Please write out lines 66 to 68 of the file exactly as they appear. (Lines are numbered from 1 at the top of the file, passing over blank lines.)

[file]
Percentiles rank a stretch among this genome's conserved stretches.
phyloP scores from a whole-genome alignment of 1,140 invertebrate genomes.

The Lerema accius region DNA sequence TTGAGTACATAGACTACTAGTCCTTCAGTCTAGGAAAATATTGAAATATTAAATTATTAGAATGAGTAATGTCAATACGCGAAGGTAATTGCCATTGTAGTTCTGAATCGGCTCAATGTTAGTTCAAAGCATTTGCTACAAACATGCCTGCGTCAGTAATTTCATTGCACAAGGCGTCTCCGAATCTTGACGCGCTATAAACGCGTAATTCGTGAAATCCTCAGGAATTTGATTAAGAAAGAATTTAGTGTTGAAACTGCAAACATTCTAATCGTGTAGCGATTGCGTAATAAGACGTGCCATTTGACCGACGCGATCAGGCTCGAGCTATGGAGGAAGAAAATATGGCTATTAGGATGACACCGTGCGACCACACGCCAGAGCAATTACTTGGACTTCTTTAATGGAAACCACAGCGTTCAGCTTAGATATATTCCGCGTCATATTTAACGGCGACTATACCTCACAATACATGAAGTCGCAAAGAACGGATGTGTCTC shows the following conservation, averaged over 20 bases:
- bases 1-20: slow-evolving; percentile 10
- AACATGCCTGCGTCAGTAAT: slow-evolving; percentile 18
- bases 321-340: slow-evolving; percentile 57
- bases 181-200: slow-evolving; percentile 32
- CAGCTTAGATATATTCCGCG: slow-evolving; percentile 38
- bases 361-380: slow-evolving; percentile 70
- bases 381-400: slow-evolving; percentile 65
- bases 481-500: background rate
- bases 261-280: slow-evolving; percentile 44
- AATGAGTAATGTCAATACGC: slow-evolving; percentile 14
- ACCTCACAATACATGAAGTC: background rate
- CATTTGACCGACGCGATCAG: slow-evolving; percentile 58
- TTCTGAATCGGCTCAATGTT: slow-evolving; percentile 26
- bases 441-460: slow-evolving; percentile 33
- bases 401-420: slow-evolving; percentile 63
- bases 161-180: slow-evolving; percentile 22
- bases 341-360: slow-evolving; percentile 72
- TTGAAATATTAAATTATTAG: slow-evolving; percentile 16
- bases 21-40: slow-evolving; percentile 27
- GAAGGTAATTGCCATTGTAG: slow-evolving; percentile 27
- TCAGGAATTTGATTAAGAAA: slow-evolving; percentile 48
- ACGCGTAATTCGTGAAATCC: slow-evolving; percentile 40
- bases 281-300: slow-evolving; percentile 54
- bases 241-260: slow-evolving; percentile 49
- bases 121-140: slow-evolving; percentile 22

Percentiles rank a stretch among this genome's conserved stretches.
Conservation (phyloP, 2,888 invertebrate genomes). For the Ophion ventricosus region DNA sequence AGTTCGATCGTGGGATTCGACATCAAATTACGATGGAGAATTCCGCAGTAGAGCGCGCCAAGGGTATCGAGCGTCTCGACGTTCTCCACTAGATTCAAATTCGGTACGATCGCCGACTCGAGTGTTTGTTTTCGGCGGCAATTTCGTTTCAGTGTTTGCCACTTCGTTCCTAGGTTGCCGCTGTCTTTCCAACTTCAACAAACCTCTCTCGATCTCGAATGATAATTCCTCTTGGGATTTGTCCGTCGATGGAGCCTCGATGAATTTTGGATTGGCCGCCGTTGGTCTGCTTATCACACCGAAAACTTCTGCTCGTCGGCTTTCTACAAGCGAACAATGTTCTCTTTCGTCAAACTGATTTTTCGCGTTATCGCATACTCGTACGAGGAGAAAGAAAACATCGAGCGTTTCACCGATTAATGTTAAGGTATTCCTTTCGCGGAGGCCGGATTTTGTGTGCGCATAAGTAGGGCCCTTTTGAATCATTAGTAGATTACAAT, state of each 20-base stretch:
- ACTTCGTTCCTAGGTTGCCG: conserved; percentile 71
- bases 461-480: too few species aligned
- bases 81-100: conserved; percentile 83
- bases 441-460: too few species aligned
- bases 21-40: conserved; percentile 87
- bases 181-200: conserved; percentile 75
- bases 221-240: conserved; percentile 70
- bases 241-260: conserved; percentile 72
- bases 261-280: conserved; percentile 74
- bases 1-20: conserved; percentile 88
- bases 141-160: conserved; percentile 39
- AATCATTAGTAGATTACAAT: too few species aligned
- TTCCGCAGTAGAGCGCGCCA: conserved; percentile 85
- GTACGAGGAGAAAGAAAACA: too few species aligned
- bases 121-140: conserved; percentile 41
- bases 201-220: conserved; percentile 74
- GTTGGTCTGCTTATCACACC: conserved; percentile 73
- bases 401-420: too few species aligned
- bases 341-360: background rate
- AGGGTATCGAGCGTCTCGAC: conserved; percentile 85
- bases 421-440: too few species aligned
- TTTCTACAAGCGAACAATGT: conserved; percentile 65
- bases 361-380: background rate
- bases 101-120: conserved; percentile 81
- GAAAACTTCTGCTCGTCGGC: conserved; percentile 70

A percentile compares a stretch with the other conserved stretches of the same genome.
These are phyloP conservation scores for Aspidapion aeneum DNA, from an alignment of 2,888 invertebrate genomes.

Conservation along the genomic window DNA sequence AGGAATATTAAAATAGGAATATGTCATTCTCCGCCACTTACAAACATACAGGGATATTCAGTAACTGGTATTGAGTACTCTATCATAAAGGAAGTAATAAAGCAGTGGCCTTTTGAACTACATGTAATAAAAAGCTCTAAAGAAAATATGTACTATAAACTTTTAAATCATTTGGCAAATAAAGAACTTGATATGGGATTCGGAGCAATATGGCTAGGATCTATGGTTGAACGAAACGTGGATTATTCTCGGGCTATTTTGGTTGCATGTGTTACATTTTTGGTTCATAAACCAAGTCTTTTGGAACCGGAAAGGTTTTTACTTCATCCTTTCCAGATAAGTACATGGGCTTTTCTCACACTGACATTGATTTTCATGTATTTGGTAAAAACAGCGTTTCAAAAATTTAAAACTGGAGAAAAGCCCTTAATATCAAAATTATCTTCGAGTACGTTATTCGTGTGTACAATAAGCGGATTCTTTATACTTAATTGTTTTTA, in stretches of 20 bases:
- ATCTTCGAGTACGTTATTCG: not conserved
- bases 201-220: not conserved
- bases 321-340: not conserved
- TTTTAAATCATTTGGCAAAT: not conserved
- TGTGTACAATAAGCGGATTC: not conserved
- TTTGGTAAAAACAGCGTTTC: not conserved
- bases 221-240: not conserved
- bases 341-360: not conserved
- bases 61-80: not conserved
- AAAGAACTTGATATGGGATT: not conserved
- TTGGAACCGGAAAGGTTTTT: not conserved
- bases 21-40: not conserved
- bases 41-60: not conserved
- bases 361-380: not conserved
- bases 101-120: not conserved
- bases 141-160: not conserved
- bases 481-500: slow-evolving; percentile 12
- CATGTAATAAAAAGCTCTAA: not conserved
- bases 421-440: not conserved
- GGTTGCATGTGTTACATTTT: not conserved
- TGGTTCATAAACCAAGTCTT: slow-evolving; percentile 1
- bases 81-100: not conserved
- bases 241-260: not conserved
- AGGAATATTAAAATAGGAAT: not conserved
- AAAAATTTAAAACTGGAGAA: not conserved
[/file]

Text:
- bases 341-360: not conserved
- bases 61-80: not conserved
- AAAGAACTTGATATGGGATT: not conserved